Natasha Morgan, 28, works for a health charity and lives in London. She was diagnosed with a brain tumour 18 months ago.
The first ‘symptoms’ Natasha experienced would eventually be identified as a seizure. At the time though, they were thought to be indicative of a panic attack since tests conducted at A&E came back normal. On advice to visit the GP, further appointments with a neurologist were made and an EEG and MRI scan followed. This would help to identify that the seizure had been caused by an Oligodendroglioma in the right motor cortex area of Natasha’s brain.
Read on to hear her honest account of her experiences, including learning to be more open, and the importance of friends and family.
What led to your diagnosis?
I was diagnosed 18 months ago when I was 27. One Sunday morning, in that weird phase between being asleep and awake, I felt a terrible cramp in my left leg. It creeped up into my arm and then spread over to my right side. I couldn’t move. I remember screaming for my partner, Rich, and next thing I knew he was standing over me, on the phone to the ambulance. For reasons I still don’t fully understand, the operator decided that as I was now responsive, there was no need to send an ambulance. Instead, we were advised to go to A&E.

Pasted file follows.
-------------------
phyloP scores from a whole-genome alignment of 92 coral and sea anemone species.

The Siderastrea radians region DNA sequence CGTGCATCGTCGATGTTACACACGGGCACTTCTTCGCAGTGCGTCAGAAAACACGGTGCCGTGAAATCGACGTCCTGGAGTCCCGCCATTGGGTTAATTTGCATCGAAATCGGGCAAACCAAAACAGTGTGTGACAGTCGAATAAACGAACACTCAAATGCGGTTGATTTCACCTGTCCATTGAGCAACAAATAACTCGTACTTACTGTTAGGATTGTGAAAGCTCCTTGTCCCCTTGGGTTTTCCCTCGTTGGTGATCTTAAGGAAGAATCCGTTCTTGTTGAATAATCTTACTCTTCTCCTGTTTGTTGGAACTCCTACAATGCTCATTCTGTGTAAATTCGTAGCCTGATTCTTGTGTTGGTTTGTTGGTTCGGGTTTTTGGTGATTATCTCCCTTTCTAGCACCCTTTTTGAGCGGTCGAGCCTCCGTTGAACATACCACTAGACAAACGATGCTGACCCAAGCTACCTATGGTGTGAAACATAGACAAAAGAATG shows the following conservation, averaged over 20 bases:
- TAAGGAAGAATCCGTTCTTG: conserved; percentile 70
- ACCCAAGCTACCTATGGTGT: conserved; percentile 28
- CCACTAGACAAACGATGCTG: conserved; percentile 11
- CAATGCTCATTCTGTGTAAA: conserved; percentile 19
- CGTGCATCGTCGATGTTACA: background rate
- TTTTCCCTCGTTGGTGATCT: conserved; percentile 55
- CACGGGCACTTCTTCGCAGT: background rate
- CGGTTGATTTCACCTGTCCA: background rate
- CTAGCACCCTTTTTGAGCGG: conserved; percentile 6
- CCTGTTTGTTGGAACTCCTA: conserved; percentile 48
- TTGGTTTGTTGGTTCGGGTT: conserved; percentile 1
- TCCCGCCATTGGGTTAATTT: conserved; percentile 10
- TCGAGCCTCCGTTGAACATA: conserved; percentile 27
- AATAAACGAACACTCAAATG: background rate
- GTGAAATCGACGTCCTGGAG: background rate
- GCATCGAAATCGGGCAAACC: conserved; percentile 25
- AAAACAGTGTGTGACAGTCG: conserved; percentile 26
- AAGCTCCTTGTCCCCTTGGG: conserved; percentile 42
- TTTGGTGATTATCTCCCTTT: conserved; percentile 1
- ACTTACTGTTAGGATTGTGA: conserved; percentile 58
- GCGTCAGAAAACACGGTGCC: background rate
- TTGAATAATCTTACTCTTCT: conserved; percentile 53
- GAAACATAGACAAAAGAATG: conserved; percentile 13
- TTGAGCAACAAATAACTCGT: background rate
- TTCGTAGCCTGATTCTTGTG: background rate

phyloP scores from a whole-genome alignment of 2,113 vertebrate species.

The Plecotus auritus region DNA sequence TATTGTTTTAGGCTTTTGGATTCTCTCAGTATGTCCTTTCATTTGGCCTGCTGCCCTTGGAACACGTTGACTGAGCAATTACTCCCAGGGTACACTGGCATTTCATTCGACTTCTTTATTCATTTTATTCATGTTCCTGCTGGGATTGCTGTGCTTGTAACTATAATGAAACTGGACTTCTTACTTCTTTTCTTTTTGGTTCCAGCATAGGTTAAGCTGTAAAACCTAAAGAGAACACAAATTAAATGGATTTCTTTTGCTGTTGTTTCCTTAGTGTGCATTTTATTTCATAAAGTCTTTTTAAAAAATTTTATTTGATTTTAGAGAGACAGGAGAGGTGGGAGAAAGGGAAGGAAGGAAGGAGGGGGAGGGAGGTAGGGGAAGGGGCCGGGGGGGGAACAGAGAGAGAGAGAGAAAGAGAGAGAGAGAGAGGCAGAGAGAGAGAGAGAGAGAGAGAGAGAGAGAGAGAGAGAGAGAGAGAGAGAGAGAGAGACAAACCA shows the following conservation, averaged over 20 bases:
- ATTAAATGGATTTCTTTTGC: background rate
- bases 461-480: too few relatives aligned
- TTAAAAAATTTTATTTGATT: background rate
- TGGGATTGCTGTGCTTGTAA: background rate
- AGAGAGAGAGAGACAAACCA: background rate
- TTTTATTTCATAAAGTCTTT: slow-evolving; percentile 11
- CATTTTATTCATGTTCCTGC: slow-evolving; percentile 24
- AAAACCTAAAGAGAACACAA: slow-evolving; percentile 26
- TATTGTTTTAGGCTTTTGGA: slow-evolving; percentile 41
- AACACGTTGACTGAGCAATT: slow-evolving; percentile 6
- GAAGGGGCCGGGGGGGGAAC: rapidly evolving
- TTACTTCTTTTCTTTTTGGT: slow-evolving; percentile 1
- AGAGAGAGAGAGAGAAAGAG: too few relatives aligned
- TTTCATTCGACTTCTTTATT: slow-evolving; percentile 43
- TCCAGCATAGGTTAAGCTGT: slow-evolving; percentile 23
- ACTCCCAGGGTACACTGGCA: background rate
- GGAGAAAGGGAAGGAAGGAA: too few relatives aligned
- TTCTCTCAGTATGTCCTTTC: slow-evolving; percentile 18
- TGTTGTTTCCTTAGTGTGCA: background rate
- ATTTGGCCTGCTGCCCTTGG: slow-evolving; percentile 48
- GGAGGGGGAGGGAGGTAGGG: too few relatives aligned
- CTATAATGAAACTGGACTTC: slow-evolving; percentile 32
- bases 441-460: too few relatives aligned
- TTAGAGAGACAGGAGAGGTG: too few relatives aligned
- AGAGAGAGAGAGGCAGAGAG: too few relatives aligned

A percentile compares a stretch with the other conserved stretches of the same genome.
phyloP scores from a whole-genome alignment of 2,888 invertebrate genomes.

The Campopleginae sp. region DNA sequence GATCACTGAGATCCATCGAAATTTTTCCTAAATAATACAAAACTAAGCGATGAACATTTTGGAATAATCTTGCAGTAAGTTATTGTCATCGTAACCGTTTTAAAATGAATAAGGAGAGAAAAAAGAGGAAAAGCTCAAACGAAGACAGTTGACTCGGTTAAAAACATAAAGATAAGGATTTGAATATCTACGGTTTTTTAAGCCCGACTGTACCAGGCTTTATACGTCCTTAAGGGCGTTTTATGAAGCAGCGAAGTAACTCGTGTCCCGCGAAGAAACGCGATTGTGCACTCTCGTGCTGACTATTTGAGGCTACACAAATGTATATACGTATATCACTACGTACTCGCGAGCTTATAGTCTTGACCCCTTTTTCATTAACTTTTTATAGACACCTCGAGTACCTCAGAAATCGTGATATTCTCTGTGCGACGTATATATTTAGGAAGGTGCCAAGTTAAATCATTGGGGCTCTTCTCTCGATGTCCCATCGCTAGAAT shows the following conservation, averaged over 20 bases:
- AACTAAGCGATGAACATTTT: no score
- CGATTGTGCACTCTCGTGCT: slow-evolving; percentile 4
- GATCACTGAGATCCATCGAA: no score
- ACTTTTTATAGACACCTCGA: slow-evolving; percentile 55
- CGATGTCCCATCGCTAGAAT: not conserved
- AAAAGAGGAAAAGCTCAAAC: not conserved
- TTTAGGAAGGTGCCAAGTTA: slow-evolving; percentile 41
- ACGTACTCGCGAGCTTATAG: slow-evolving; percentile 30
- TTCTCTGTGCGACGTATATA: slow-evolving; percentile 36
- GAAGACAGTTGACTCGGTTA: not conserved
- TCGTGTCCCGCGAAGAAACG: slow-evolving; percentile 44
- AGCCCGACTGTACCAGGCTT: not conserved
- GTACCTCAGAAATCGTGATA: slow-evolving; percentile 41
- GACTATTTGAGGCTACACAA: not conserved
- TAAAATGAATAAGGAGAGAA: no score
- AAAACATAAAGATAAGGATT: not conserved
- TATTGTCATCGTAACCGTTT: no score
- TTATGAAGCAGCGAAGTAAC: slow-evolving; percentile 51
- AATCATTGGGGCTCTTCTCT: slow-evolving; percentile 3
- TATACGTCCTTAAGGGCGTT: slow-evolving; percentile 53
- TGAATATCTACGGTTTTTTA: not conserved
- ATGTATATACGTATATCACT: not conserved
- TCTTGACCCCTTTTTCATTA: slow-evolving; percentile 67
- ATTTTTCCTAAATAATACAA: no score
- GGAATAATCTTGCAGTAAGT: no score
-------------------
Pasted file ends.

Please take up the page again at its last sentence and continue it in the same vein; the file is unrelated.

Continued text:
At A&E I had all the usual blood checks and cables attached to me and a pregnancy test (the longest 15 minutes of my life!) but everything came back normal. I was sent home with instructions to see my GP, who said it’s probably fine but I should see a neurologist just to be sure. The neurologist said it was probably just a panic attack, but sent me for an EEG and an MRI anyway. When I got the call inviting me to see the neurologist again, I should have suspected something was up, but it didn’t even cross my mind.
My mum must have known though as she insisted on coming to the appointment with me even though I decided that I was finally grown-up enough to do these kinds of things alone.